The Bad

The double-bevel blade means it is not a traditional authentic Japanese gyuto. That may not be a big idea for most of us but might turn a few people away. Food sticks to the blade when slicing, which is inconvenient. Also, the blade is so hard and sharp, it’s a bit brittle, and can chip and crack on hard surfaces. There are also some issues with the handle’s durability, which has been known to crack at the seams.

Mac Knife Superior Series Santoku

This Japanese-made Santoku from MAC Knife is a time-tested tool, with a design created and perfected by MAC 4 decades ago. If you want the versatility that Santoku knives offer, this is our Top Pick; It’s high-quality and well-constructed and has an attractive price tag to boot.

The Good

The high-carbon stainless blade is hard and sharp, 2mm thick but with a super fine, sharp edge that asymmetrically-beveled – the angle totals 45 degrees with a roughly 55/45 ratio. The steel holds an edge very well and is easy to sharpen. The 6.75” blade length, paired with a 11” total knife length, is large enough for most chopping and cutting jobs, while remaining well-balanced and wieldy. Finally, the handle is lightweight Pakkawood and feels strong and sturdy in your hands.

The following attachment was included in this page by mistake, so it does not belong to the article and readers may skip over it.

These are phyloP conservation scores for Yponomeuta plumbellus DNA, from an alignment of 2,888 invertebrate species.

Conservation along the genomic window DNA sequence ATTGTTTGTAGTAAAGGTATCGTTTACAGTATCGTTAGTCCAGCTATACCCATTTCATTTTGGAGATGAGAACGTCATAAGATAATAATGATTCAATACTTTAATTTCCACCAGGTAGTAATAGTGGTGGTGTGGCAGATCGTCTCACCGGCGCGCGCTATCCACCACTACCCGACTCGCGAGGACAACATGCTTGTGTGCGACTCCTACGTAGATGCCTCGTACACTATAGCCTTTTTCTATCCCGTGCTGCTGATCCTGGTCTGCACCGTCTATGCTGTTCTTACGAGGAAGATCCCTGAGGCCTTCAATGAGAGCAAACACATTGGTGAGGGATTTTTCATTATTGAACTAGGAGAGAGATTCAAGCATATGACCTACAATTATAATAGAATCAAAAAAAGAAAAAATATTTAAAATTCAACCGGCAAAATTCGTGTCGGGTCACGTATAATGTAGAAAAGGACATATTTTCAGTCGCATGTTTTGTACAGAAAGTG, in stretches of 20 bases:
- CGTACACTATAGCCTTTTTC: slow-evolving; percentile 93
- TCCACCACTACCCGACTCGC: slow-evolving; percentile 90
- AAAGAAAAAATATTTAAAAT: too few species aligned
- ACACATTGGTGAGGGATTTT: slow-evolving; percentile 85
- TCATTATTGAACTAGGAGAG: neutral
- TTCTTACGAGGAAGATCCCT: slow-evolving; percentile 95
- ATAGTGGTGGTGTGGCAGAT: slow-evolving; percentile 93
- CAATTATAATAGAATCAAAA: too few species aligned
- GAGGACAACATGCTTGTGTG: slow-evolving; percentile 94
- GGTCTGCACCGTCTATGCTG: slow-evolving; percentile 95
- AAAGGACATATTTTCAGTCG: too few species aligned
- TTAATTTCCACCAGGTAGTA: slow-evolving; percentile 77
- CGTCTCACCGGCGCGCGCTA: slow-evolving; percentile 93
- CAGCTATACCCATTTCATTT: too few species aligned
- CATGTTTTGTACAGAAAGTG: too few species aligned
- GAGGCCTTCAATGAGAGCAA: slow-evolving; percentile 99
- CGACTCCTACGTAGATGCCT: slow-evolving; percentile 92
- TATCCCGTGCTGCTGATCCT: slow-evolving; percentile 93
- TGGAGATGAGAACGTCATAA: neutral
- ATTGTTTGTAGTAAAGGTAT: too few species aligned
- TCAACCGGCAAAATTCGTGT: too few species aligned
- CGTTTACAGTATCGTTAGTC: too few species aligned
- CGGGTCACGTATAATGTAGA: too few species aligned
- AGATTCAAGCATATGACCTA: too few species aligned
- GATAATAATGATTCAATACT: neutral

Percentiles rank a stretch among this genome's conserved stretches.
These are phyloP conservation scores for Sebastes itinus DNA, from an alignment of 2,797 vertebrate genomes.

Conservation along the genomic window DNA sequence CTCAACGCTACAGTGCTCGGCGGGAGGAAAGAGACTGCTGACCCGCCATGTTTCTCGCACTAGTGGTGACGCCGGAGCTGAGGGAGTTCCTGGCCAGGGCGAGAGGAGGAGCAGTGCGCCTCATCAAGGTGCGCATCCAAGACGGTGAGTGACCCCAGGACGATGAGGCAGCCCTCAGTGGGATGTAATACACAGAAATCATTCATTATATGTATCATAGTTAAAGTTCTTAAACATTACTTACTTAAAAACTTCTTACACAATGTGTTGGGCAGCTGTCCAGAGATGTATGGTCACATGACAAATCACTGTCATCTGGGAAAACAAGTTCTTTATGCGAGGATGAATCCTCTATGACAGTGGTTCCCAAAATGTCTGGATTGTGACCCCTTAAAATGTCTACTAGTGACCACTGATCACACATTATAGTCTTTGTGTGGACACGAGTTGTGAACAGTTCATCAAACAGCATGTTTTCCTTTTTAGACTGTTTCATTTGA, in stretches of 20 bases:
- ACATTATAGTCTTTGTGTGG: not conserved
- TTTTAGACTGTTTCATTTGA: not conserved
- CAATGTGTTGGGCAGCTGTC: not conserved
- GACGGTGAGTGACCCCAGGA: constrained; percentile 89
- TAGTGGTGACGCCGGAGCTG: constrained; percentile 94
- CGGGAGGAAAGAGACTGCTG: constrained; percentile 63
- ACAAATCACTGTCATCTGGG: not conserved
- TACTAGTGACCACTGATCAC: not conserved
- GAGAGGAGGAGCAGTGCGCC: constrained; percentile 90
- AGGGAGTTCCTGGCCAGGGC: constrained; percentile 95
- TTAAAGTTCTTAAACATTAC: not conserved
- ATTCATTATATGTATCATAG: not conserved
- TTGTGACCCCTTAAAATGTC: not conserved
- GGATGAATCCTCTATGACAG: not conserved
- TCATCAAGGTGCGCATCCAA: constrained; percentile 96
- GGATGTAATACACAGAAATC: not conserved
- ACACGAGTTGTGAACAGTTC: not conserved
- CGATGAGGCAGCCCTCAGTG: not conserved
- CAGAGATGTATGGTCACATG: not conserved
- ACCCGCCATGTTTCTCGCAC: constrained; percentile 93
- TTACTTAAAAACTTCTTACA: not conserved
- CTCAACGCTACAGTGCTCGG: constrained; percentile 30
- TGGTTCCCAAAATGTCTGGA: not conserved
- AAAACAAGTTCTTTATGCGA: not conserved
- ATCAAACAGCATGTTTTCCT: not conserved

The Bad

The bevel is designed for right-handed use and can be difficult for left-handed folks to use. It does not have a Granton edge or the dimpling to help food from sticking to the blade, which seems trivial but makes a huge difference in how well the knife works. You might also want to sharpen it a bit of the box. Also, it’s handwash only, so don’t stick it in the dishwasher.

Tojiro DP Gyuto

Tojiro knives are high-quality and respected knives, bringing professional-level quality at affordable prices. The DP Gyuto is an elegant, well-honed knife with a durable, sharp blade and offering excellent value for the money; for the price, it’s one of the best Gyuto styles you’ll find.

The Good